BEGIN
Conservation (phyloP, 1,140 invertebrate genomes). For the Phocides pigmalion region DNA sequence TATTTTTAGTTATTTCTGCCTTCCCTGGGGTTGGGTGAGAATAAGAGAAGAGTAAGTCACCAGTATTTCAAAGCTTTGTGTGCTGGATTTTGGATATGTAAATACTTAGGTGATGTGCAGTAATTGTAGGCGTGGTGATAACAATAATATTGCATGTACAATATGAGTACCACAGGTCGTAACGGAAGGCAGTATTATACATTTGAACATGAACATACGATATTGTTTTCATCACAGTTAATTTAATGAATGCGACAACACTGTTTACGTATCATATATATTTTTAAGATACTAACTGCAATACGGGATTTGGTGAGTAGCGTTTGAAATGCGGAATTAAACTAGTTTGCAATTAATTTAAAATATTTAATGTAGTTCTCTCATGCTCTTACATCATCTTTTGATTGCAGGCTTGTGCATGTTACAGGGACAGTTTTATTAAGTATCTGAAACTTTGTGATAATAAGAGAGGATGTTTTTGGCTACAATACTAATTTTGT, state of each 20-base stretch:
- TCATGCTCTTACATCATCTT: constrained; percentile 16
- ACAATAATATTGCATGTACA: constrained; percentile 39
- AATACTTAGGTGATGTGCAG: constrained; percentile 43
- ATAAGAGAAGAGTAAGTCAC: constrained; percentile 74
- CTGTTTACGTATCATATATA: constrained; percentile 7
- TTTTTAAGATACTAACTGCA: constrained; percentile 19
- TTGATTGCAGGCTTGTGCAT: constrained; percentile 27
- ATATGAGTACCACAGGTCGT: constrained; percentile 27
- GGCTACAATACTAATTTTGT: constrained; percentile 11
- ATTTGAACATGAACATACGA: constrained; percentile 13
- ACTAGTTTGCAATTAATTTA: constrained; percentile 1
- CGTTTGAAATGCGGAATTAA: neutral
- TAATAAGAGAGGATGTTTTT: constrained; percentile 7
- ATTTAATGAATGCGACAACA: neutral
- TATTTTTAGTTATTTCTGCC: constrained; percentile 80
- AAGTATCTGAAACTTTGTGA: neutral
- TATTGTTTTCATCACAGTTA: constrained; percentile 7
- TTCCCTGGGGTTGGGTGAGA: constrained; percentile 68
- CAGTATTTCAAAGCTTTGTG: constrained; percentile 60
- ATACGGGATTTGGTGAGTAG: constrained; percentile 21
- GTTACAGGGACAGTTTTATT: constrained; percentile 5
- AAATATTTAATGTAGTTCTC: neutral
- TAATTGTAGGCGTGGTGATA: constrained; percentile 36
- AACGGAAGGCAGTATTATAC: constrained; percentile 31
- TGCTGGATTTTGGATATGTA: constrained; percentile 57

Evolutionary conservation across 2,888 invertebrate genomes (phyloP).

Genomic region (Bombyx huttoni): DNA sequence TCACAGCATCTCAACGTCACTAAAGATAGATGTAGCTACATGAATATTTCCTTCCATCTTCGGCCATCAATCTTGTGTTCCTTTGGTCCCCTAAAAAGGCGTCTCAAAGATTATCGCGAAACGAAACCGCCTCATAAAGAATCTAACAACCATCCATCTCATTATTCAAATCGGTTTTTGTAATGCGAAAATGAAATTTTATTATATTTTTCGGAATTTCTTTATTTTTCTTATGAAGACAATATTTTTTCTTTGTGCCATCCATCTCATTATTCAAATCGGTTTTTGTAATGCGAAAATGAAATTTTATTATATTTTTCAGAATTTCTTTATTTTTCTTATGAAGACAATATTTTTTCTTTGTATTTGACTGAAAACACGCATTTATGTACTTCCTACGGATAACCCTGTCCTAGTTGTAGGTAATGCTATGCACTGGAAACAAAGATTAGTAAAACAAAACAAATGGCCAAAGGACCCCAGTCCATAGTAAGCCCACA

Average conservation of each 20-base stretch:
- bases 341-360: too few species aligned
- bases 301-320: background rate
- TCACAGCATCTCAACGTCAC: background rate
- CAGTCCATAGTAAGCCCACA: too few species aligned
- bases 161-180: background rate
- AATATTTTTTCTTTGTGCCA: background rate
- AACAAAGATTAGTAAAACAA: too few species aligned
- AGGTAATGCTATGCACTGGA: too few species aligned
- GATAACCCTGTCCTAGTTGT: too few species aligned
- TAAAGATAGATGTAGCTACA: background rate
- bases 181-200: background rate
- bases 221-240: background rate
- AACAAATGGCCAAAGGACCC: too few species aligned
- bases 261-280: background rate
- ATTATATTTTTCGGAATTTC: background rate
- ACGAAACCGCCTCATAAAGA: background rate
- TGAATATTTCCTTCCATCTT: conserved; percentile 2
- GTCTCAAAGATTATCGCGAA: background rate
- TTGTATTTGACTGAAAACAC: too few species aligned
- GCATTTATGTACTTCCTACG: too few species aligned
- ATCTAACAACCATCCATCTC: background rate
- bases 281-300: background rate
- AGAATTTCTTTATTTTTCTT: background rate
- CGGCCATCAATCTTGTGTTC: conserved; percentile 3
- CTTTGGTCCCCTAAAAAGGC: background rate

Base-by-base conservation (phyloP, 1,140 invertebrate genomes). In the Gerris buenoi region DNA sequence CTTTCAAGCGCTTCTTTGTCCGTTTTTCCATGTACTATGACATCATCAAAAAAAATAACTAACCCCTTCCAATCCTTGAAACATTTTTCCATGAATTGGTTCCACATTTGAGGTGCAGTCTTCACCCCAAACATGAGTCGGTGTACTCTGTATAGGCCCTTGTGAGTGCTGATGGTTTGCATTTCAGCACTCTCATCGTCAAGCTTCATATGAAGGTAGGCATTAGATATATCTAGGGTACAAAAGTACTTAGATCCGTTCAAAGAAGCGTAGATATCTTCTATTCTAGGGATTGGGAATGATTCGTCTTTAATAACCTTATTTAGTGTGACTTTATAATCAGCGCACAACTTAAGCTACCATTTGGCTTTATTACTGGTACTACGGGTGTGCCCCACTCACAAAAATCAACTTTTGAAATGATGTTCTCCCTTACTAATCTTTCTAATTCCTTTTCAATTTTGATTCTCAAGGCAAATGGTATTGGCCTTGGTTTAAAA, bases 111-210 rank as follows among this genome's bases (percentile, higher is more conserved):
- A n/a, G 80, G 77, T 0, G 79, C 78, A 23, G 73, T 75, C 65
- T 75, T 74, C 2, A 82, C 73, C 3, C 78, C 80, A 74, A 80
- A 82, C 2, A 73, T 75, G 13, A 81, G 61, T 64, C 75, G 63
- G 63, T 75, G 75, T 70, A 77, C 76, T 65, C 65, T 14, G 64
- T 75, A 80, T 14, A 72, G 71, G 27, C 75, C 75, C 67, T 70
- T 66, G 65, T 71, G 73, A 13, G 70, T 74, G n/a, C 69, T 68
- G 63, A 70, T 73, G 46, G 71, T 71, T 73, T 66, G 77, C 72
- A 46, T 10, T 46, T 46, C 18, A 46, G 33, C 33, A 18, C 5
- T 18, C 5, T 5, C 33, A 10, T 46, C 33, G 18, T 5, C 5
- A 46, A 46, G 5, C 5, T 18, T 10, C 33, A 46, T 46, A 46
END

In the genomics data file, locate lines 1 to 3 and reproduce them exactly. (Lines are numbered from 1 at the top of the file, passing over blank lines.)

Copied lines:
Conservation (phyloP, 1,140 invertebrate genomes). For the Phocides pigmalion region DNA sequence TATTTTTAGTTATTTCTGCCTTCCCTGGGGTTGGGTGAGAATAAGAGAAGAGTAAGTCACCAGTATTTCAAAGCTTTGTGTGCTGGATTTTGGATATGTAAATACTTAGGTGATGTGCAGTAATTGTAGGCGTGGTGATAACAATAATATTGCATGTACAATATGAGTACCACAGGTCGTAACGGAAGGCAGTATTATACATTTGAACATGAACATACGATATTGTTTTCATCACAGTTAATTTAATGAATGCGACAACACTGTTTACGTATCATATATATTTTTAAGATACTAACTGCAATACGGGATTTGGTGAGTAGCGTTTGAAATGCGGAATTAAACTAGTTTGCAATTAATTTAAAATATTTAATGTAGTTCTCTCATGCTCTTACATCATCTTTTGATTGCAGGCTTGTGCATGTTACAGGGACAGTTTTATTAAGTATCTGAAACTTTGTGATAATAAGAGAGGATGTTTTTGGCTACAATACTAATTTTGT, state of each 20-base stretch:
- TCATGCTCTTACATCATCTT: constrained; percentile 16
- ACAATAATATTGCATGTACA: constrained; percentile 39